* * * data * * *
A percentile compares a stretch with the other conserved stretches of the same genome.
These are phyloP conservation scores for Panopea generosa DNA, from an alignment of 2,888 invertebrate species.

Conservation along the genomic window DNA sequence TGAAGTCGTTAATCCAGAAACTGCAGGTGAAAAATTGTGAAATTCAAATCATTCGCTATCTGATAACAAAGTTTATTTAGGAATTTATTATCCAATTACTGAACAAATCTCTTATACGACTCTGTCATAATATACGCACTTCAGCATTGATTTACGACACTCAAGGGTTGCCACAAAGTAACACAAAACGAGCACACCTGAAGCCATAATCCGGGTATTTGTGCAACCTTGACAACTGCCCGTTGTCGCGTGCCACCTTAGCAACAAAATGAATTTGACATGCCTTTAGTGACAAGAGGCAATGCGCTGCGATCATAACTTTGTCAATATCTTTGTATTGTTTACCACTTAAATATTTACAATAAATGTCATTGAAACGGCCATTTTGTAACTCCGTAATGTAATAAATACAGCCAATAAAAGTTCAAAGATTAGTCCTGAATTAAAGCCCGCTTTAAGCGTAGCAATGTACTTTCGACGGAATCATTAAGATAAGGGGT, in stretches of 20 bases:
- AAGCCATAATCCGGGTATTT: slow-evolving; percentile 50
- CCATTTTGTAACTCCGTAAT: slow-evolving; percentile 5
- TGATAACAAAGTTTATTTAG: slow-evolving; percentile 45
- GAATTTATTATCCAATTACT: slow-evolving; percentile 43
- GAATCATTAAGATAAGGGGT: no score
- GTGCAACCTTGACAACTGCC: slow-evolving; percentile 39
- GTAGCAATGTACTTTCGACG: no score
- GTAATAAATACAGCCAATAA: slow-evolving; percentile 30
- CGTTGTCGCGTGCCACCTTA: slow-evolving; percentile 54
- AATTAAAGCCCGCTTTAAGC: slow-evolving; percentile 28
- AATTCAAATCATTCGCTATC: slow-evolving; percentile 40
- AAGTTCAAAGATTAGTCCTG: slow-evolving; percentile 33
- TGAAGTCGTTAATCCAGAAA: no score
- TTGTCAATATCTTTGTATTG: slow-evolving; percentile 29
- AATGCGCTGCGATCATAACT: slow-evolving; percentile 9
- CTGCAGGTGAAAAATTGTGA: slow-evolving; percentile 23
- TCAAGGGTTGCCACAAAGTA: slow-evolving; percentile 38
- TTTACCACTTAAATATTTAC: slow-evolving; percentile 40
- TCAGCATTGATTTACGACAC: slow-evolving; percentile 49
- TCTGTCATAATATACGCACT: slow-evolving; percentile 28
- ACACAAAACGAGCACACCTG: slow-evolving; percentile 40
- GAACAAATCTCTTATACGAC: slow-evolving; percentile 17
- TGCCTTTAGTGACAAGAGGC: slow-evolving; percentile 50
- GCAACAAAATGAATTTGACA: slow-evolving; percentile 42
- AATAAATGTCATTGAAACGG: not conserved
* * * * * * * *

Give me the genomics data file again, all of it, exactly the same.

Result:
A percentile compares a stretch with the other conserved stretches of the same genome.
These are phyloP conservation scores for Panopea generosa DNA, from an alignment of 2,888 invertebrate species.

Conservation along the genomic window DNA sequence TGAAGTCGTTAATCCAGAAACTGCAGGTGAAAAATTGTGAAATTCAAATCATTCGCTATCTGATAACAAAGTTTATTTAGGAATTTATTATCCAATTACTGAACAAATCTCTTATACGACTCTGTCATAATATACGCACTTCAGCATTGATTTACGACACTCAAGGGTTGCCACAAAGTAACACAAAACGAGCACACCTGAAGCCATAATCCGGGTATTTGTGCAACCTTGACAACTGCCCGTTGTCGCGTGCCACCTTAGCAACAAAATGAATTTGACATGCCTTTAGTGACAAGAGGCAATGCGCTGCGATCATAACTTTGTCAATATCTTTGTATTGTTTACCACTTAAATATTTACAATAAATGTCATTGAAACGGCCATTTTGTAACTCCGTAATGTAATAAATACAGCCAATAAAAGTTCAAAGATTAGTCCTGAATTAAAGCCCGCTTTAAGCGTAGCAATGTACTTTCGACGGAATCATTAAGATAAGGGGT, in stretches of 20 bases:
- AAGCCATAATCCGGGTATTT: slow-evolving; percentile 50
- CCATTTTGTAACTCCGTAAT: slow-evolving; percentile 5
- TGATAACAAAGTTTATTTAG: slow-evolving; percentile 45
- GAATTTATTATCCAATTACT: slow-evolving; percentile 43
- GAATCATTAAGATAAGGGGT: no score
- GTGCAACCTTGACAACTGCC: slow-evolving; percentile 39
- GTAGCAATGTACTTTCGACG: no score
- GTAATAAATACAGCCAATAA: slow-evolving; percentile 30
- CGTTGTCGCGTGCCACCTTA: slow-evolving; percentile 54
- AATTAAAGCCCGCTTTAAGC: slow-evolving; percentile 28
- AATTCAAATCATTCGCTATC: slow-evolving; percentile 40
- AAGTTCAAAGATTAGTCCTG: slow-evolving; percentile 33
- TGAAGTCGTTAATCCAGAAA: no score
- TTGTCAATATCTTTGTATTG: slow-evolving; percentile 29
- AATGCGCTGCGATCATAACT: slow-evolving; percentile 9
- CTGCAGGTGAAAAATTGTGA: slow-evolving; percentile 23
- TCAAGGGTTGCCACAAAGTA: slow-evolving; percentile 38
- TTTACCACTTAAATATTTAC: slow-evolving; percentile 40
- TCAGCATTGATTTACGACAC: slow-evolving; percentile 49
- TCTGTCATAATATACGCACT: slow-evolving; percentile 28
- ACACAAAACGAGCACACCTG: slow-evolving; percentile 40
- GAACAAATCTCTTATACGAC: slow-evolving; percentile 17
- TGCCTTTAGTGACAAGAGGC: slow-evolving; percentile 50
- GCAACAAAATGAATTTGACA: slow-evolving; percentile 42
- AATAAATGTCATTGAAACGG: not conserved